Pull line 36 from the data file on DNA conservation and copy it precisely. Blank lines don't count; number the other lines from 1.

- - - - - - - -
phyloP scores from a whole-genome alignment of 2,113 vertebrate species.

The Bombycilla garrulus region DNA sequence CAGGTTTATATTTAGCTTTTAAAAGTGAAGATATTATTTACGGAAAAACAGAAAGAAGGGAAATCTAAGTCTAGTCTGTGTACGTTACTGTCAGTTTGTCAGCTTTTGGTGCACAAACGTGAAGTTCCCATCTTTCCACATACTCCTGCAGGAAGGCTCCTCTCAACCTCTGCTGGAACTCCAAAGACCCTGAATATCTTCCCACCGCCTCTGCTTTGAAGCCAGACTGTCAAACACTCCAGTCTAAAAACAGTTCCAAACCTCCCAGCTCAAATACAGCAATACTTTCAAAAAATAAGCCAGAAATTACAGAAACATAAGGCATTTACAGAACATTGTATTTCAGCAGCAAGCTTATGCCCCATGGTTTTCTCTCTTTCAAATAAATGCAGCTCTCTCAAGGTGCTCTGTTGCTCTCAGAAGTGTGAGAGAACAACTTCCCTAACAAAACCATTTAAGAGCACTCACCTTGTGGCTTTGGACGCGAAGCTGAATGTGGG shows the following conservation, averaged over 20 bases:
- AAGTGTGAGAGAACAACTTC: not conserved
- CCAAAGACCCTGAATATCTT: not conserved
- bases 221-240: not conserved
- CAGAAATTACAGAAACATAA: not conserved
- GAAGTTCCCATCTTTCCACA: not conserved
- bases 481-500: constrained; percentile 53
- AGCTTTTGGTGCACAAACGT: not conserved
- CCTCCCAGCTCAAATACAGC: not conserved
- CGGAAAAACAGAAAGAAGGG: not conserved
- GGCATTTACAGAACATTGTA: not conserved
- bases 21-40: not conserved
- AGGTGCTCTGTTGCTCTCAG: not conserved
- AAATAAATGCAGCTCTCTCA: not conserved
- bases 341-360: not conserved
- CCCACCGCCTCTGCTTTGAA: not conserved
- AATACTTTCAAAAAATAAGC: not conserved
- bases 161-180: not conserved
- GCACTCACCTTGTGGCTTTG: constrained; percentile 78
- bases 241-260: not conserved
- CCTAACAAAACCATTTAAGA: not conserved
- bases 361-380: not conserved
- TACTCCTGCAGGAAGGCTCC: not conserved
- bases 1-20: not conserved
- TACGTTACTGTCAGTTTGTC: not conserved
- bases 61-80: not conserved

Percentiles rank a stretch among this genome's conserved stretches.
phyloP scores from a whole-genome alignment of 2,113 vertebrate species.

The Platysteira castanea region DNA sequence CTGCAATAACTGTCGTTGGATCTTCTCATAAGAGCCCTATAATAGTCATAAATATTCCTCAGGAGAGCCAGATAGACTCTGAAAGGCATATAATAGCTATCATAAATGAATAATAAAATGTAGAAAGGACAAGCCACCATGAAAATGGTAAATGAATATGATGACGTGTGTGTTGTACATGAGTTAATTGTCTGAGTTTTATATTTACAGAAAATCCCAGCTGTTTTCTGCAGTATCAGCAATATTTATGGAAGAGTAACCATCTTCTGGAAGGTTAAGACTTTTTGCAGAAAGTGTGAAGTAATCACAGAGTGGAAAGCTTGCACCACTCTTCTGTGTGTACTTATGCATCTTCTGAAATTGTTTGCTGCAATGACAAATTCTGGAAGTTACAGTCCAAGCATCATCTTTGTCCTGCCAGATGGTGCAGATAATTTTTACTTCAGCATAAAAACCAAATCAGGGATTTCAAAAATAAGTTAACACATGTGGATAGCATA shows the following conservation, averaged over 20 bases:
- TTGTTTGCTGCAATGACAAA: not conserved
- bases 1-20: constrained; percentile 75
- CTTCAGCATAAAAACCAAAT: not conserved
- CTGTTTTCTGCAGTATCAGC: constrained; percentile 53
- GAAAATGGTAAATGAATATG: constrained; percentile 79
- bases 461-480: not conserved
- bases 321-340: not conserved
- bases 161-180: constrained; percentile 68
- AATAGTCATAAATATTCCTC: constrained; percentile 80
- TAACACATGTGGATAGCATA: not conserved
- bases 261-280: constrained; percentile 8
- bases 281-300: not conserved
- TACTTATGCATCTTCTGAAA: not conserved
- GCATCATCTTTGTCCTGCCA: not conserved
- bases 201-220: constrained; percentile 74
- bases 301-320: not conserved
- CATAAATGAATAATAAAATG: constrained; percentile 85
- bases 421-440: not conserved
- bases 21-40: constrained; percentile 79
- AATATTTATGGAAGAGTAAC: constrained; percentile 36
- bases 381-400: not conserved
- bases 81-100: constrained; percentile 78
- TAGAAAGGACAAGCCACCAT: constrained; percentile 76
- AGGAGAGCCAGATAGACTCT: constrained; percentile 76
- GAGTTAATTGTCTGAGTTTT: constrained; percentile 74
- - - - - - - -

- bases 461-480: not conserved